Since 1996 Volume XXI

In Hubble’s Shadow

 by Carol Smallwood

Shanti Arts, 2017 Brunswick, Maine: 98 pages,  $14.95, paperback



            In Hubble’s Shadow—an exceptional poetry collection filled with with stylistic variety and thoughtful insights—vividly reflects the unique sensibilities of Carol Smallwood, its multi-talented author.

            Smallwood, who is also an editor and accomplished writer of essays and creative nonfiction, brings to her poetry a mature clarity and directness that’s currently not easily come by.  Her poems actually invite us in, focusing on everyday triumphs and losses, rewards and regrets, joys and disappointments—matters that both poet and reader care deeply about, especially in these uneasy times. 

            Smallwood has divided the book into four sections, loosely thematic.  The first — aptly titled “The Universe”—features a small galaxy of other-worldly poems, with content that includes a almost startlingly quick but profound take on the the remains of a dying star to the basic tenets of astrophysics, neither of which are beyond the poet’s imaginative scope.  This introductory section is followed by another titled “On the Road,” which finds poetry in unlikely places, including the local post office, dirt roads, and your local McDonald’s.  The most memorable of these might well be a short, deceptively simple observation entitled “The Bug”—which could put the reader in mind of Dickinson’s equally devious “A Bird Came Down the Walk:”

            The Bug

            was on the post office floor, so put it in my purse:

            I’ve seen its kind before but didn’t know its name.


            It liked Subway lettuce, the drops of coke;

            once home it joined my window plants.


            Its ancestors began millions of years ago—

            surviving countless species long extinct.


            If we but wait, we may see the coming spring.



            The second section is followed by a third, titled “The Hearth,” which focuses on matters closest to home.  One of its several small gems (nearly upstaged by clusters of carefully-wrought villanelles and pantoums) offers, along with its close examination of a sidewalk, a thoughtful nod to Wordsworth:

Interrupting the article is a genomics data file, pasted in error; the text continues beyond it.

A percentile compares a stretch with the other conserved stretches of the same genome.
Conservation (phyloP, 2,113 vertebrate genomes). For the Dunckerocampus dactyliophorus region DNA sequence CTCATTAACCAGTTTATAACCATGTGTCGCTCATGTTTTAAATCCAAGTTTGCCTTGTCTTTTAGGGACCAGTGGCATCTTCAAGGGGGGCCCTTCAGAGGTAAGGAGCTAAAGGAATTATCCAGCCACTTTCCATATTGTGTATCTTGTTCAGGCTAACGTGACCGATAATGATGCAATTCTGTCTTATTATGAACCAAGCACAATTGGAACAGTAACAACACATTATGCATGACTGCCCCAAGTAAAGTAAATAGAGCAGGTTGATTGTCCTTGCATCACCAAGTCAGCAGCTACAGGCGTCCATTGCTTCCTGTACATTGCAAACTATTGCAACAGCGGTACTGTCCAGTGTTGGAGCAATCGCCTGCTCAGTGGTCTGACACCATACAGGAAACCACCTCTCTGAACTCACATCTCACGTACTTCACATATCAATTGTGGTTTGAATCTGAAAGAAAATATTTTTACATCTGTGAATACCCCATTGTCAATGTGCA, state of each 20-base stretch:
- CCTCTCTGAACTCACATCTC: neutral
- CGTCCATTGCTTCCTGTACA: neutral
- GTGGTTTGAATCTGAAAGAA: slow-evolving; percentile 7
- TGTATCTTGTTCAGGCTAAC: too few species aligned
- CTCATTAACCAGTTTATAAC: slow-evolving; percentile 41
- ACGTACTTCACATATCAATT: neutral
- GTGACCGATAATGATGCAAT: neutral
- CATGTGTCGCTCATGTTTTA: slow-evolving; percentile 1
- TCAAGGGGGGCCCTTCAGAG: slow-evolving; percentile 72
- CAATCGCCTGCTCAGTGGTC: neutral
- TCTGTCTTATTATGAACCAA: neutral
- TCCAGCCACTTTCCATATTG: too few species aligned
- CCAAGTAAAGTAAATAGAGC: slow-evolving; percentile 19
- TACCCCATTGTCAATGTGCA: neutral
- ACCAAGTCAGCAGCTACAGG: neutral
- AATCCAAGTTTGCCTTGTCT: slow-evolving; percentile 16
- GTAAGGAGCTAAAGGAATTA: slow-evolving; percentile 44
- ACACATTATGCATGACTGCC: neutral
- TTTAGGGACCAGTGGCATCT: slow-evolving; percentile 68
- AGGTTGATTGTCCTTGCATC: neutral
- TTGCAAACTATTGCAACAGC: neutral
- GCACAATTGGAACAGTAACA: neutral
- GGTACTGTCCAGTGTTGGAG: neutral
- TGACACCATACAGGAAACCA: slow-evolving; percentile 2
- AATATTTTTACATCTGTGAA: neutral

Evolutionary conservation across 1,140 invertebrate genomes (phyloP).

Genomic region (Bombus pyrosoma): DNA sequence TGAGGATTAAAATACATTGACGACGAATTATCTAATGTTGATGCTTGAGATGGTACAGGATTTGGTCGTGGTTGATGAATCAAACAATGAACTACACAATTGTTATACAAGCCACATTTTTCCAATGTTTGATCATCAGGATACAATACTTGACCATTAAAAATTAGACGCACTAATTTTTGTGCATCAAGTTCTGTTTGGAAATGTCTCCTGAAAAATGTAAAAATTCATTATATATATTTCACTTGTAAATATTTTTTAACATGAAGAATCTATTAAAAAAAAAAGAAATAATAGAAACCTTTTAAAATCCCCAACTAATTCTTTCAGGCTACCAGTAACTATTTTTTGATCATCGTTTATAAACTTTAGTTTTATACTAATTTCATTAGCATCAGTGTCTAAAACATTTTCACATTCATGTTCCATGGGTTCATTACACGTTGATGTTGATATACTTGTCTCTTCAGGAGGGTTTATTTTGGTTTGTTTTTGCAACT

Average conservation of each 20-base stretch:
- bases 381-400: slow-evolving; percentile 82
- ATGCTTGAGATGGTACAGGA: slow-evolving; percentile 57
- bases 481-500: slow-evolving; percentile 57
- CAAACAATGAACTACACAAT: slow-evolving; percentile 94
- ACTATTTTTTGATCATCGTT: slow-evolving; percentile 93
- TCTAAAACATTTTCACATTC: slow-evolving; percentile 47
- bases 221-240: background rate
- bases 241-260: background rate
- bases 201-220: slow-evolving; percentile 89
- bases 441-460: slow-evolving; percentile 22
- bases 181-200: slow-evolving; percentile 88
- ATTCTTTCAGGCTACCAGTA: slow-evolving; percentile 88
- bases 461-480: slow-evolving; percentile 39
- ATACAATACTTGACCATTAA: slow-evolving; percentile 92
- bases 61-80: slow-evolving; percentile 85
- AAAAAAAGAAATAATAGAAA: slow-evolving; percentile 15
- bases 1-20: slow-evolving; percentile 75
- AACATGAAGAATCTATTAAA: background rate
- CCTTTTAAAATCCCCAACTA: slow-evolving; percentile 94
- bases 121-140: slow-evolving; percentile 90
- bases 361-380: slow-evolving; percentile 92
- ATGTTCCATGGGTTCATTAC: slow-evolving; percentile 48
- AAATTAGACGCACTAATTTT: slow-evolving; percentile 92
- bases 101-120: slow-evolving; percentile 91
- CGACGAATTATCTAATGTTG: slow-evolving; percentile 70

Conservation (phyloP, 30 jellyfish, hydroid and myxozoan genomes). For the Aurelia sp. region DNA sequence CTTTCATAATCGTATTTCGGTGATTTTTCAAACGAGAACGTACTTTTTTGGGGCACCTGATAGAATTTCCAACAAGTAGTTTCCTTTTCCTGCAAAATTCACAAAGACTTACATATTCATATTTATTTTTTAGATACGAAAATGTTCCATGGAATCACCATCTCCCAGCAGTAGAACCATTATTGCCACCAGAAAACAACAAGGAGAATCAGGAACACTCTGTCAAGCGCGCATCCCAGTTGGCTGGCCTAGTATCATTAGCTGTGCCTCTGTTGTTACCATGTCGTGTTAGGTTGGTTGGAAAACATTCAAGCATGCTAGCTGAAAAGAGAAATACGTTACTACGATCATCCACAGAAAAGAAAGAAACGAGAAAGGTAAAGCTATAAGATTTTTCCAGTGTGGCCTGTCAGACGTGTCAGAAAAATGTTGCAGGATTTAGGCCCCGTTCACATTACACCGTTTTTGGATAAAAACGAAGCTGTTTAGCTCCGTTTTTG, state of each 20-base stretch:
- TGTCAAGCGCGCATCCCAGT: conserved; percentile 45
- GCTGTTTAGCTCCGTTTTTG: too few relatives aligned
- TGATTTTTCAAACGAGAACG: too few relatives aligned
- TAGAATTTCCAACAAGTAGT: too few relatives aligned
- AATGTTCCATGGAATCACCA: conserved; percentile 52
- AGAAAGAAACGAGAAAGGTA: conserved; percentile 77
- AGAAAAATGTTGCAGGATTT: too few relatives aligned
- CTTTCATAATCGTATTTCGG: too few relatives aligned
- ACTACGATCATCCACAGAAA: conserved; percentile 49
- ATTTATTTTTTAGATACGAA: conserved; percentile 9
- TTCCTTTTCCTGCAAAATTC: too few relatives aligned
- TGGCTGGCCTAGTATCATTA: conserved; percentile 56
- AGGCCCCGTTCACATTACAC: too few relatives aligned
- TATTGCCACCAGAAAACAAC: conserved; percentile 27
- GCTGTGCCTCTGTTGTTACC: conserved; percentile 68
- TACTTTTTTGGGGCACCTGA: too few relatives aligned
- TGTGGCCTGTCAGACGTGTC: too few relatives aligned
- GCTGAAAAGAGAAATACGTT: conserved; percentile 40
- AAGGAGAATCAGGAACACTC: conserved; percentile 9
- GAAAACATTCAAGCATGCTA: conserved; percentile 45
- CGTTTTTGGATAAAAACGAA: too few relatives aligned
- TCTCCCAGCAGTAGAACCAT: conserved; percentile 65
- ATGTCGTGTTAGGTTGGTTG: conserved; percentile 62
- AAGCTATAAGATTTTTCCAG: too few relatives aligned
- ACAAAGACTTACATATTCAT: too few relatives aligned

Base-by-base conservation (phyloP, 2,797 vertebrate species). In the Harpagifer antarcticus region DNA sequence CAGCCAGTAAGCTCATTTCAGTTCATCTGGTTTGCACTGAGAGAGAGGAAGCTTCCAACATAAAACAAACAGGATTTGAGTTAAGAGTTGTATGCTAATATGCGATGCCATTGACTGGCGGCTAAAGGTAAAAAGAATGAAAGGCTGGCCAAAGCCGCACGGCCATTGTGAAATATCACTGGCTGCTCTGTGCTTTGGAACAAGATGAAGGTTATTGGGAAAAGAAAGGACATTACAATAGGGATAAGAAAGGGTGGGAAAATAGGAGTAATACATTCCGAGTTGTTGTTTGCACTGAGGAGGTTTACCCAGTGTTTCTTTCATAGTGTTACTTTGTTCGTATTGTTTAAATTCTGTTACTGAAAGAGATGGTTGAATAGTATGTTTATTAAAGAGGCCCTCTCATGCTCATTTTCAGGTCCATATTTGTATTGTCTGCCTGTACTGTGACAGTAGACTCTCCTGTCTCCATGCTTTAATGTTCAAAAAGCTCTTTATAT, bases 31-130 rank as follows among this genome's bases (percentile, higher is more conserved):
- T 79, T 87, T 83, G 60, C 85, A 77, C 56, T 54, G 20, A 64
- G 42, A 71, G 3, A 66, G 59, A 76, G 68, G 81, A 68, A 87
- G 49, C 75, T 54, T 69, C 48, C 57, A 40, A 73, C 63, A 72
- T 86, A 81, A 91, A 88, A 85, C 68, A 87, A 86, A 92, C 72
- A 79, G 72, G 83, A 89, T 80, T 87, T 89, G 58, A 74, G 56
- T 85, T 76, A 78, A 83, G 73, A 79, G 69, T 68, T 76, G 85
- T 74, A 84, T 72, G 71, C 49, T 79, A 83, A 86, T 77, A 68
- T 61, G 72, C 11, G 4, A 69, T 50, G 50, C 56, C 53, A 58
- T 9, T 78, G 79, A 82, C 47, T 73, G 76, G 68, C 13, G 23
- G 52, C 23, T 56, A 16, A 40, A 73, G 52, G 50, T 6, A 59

the struggle of dandelions in

            sidewalk cracks each spring

            genders more hope than

            crowds of daffodils.


But it is in the final section, called “Sea-Change, “ where some of the finest poems in the collection have found a home.  A remarkable case in point:

            The Ache of Greening


            came today, a sharp surprise—

            although each year it does

            in early spring

            An ache erasing all

            remembrance of the fall

            to come


And another:


            Dry Leaves


            have the rustle

            of elders

            discussing youth—

            no longer tied down

            they travel


            It’s undeniable, perhaps, that these relatively brief examples of Smallwood’s work don’t do justice to many of the longer and more ambitious pieces in the book, including, for example, its abundance of well-wrought pantoums, sestinas and poems in other traditional forms.  Also quite captivating is the frequent presence of language play, and of prosodic experimentation throughout.  Some readers might agree, however, that many of the most successful poems to be found in the pages of In Hubble’s Shadow are those that are free of some of the heavy strictures of form.  Form’s innate complexities can, of course, be pleasing, and often add something intangible to the actual content of a particular poem.  On the other hand, some formal poems (pantoums in particular) will benefit if they’re not quite so heavily burdened with the required repetitions and rhymes; in other words, when their own clear light is allowed to shine through.

         Despite this lone quibble, however, I find In Hubble’s Shadow to be a moving and meticulously-written volume of verse.  From poem to poem, the collection exudes the elusive but unmistakable qualities of humility, perceptiveness, and wisdom.  Or, as Smallwood herself so eloquently expresses it:  The story lies with the interpreter.


                      Marilyn L. Taylor, Ph.D

Wisconsin Poet Laureate, Emerita

April 2, 2017


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